"A person is guilty of burglary if he enters a building or occupied structure, or separately secured or occupied portion thereof, with intent to commit a crime therein, unless the premises are at the time open to the public or the actor is licensed or privileged to enter." 18 Pa.C.S. § 3502(a).
At trial, appellants admitted that they entered the building without permission or privilege at a time when it was not open to the public. The crux of the issue, therefore, is
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whether sufficient evidence was adduced to prove beyond a reasonable doubt that appellants entered the club with the intent to commit a crime therein.
The specific intent required to make out a burglary charge may be found in the defendant's words, conduct, or from the attendant circumstances together with all reasonable inferences therefrom. Commonwealth v. Madison, 263 Pa. Super. 206, 397 A.2d 818 (1979); Commonwealth v. Nutter, 256 Pa. Super. 111, 389 A.2d 626 (1978); Commonwealth v. Atkins, 232 Pa. Super. 206, 335 A.2d 375 (1975). Because it is rare for a defendant to explicitly state his intent, it must generally be gleaned from a detailed and comprehensive review of the circumstances. Instantly, a review of those circumstances clearly indicates that the fact finder could have validly concluded that appellants had the requisite intent to commit a crime when they entered the club. They were found inside a closed business establishment in the early morning hours. Appellants explained their presence to the arresting officer by claiming that they were just cleaning up (N.T. 46), although they testified at trial that they had found the door ajar and entered to drink beer. (N.T. 74, 83). When discovered by the police, appellant Blakney attempted to flee. Appellant Addison had a large quantity of quarters on his person, and because the damaged club pool table accepted only quarters, a reasonable inference is that the quarters were taken from the table.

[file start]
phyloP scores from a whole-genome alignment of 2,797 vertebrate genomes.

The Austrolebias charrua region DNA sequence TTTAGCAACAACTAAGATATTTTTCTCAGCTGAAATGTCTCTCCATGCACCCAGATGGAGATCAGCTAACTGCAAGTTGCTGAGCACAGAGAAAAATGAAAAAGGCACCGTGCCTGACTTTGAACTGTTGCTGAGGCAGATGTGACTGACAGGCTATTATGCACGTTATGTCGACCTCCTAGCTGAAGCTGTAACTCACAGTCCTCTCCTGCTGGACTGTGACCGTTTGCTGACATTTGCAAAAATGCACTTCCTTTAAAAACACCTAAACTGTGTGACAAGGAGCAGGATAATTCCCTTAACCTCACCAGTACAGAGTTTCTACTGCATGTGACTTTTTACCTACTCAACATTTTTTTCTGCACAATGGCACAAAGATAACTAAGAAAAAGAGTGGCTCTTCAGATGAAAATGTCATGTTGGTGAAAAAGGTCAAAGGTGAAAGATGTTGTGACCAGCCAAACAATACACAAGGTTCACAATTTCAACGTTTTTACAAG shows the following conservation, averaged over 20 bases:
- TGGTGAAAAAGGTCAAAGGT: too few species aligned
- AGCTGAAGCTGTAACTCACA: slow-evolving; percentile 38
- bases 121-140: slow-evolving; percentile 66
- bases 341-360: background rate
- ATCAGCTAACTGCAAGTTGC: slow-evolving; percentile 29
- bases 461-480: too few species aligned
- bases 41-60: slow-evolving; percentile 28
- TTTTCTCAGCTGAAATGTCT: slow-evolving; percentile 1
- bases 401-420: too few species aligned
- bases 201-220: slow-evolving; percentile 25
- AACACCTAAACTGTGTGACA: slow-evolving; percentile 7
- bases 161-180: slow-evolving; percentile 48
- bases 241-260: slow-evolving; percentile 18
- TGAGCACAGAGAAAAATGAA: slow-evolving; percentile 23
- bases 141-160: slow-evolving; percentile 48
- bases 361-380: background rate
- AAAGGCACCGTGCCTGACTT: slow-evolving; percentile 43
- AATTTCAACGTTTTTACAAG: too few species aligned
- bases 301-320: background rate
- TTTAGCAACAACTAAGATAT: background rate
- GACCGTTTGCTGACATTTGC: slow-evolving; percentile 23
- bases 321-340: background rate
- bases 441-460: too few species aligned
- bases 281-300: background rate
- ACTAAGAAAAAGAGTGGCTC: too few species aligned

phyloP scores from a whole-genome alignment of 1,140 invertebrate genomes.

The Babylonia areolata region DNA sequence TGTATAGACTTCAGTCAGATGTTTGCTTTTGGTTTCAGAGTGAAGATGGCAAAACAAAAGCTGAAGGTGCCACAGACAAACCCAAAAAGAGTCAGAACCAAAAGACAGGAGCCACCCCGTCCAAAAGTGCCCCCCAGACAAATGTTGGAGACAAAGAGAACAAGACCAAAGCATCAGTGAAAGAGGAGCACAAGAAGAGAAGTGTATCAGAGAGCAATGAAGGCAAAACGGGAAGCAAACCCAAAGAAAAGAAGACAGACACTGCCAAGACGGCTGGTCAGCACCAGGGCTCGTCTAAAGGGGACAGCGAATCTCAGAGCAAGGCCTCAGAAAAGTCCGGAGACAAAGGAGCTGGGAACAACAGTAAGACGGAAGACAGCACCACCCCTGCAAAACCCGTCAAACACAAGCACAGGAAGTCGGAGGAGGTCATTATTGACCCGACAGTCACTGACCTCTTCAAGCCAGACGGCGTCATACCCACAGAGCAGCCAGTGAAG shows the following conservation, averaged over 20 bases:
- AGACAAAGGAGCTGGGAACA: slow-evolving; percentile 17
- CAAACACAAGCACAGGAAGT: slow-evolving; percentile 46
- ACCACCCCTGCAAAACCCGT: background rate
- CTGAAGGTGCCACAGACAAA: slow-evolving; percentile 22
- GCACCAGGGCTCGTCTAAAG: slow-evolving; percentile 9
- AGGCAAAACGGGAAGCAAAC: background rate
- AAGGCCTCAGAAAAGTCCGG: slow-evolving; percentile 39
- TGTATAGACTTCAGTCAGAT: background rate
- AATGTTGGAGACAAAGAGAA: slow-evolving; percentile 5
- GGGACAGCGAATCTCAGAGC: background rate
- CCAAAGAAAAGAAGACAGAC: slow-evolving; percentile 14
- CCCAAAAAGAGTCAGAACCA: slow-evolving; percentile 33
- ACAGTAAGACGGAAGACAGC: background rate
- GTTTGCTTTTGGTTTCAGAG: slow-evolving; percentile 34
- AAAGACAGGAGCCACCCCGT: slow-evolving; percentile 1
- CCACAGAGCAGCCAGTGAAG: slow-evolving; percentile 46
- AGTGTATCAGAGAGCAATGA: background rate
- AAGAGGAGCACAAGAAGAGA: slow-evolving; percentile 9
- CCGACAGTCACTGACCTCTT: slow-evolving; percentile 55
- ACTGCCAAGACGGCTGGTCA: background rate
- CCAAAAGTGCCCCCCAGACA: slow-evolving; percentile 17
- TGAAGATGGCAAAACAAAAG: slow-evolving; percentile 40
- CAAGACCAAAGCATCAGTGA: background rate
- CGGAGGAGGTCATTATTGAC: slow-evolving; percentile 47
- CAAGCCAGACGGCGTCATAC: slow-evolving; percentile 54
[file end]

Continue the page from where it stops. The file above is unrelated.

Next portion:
While, as appellants note, it is quite true that mere presence at the scene of a crime is not sufficient circumstantial evidence to sustain a finding of guilt, Commonwealth v. Eddington, 255 Pa. Super. 25, 386 A.2d 117 (1978); Commonwealth v. Keller, 249 Pa. Super. 384, 378 A.2d 347 (1977), this evidence strongly indicates far more than two innocent individuals suddenly enmeshed in a situation not of their own making. This is not a case where no evidence of an illicit motive was adduced, as in Commonwealth v. Larkins, 235 Pa. Super. 19, 341 A.2d 204 (1975), and Commonwealth v. Jacobs, 247 Pa. Super. 373, 372 A.2d 873 (1977), both cited by appellants. In Larkins, the defendant had been observed milling about a laundromat in the company of a gang of
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boys. Shortly thereafter, the manager of the laundromat discovered that it had been broken into, although nothing was apparently taken. The defendant was later apprehended along with another boy, both of whom had change in their pockets. This court reversed the conviction for burglary and theft because, even assuming the defendant had entered the building, no evidence whatever was adduced that he committed, or intended to commit a crime within the laundromat.
Similarly, in Jacobs, a police officer was stationed inside a vacant apartment during a stake-out of those premises. The defendant entered the locked apartment late one evening carrying a screwdriver and was immediately arrested by the officer. He was subsequently convicted under an indictment charging entry with intent to commit theft. We reversed the burglary conviction because the defendant's intent to commit a theft at the time of entry was in no way demonstrated by his mere entrance into an occupied premise.
Instantly, we have little difficulty in distinguishing those two cases. Both Larkins and Jacobs required considerable imaginative leaps to bridge the evidentiary gap and impute an intent to steal to the defendant. No such tortuous exercise is required here.
The judgment of sentence is therefore affirmed.